Supreme Court: Article 35A Denied Key Rights to J&K Non-Resident

29 August, 2023 | Vishakha Ahuja


SC: Article 35A Deprived J&K Non-Residents of Rights

The Supreme Court commented that the introduction of Article 35A in the Constitution, which allowed the J&K legislature to determine permanent residents, led to the deprivation of basic rights from non-residents. This statement was made during the ongoing hearing on the Article 370 abrogation challenge.
Emphasizing three core rights – employment, residency, and property ownership – that were stripped from non-residents, Chief Justice DY Chandrachud also noted that Article 35A removed the authority of judicial evaluation.

“See the 1954 order. It applied the entirety of Part III (fundamental rights) and so Article 16, 19 applied to J&K. Now, you bring in Article 35A which creates an exception under 3 areas: Employment under state govt, acquisition of immovable properties, and settlement in the state.

Though Part III is applicable, when you introduce A 35A, you take away 3 fundamental rights- Article 16(1), the right to acquire immovable property which was then a fundamental right under 19(1)(f), Article 31, & settlement in the state which was a fundamental right under 19(1)(e),” the bench said.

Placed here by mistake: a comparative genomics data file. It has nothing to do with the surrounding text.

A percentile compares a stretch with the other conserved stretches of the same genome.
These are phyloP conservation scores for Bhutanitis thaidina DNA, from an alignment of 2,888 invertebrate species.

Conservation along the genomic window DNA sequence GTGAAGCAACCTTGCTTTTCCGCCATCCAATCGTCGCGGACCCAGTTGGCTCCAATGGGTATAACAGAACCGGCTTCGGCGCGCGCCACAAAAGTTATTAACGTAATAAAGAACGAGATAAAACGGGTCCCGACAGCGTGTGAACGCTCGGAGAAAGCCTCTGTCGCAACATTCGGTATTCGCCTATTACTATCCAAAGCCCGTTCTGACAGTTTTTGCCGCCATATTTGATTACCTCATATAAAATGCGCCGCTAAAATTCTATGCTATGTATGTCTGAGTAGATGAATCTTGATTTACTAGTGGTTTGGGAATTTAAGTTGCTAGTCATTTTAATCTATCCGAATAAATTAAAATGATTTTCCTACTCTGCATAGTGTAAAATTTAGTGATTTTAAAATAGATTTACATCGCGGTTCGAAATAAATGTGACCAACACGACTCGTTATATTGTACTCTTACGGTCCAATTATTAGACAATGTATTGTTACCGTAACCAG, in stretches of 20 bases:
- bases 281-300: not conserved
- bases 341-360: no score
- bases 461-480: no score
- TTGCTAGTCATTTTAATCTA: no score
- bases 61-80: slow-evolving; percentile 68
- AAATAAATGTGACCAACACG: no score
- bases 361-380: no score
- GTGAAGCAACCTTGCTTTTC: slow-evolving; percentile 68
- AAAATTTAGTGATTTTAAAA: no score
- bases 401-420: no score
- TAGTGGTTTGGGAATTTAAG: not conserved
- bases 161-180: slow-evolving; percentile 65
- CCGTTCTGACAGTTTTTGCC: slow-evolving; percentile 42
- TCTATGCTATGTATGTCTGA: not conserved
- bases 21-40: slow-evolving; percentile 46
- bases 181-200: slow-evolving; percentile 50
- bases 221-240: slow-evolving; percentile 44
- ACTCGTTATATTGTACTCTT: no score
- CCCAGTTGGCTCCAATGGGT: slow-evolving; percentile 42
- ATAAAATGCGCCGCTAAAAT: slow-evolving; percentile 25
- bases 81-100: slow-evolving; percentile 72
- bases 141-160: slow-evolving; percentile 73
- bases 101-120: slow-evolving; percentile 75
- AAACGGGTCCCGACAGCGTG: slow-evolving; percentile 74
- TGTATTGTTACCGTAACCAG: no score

‘Permanent residents’ encompassed individuals who held hereditary State subject status, tracing back to 1927 when J&K existed as a princely state before joining the Indian Dominion in 1947.

Article 35A, inserted via the Constitution (Application to Jammu and Kashmir) Order of 1954, established a distinction among permanent residents, conferring them exclusive rights to buy land, pursue government jobs, and receive educational and healthcare advantages from the State. On the contrary, those referred to as ‘non-permanent residents’ were excluded from such benefits.

Representing the Centre, Solicitor General Tushar Mehta stated that substantial evidence exists to demonstrate the hierarchical relationship between the Constitution of Jammu and Kashmir and the Constitution of India. He further asserted that the constituent assembly of Jammu and Kashmir essentially functioned as a legislative assembly for lawmaking.

The Supreme Court also initially concurred with the Centre’s argument in petitions contesting the revocation of Article 370. The Court recognized the notion put forth by the Centre that the Constitution of Jammu and Kashmir holds a “subordinate” position compared to the higher-standing Indian Constitution.
Yet, the panel of judges appeared to differ from the argument asserting that the former state’s Constituent Assembly, dissolved in 1957, effectively operated as a legislative assembly.

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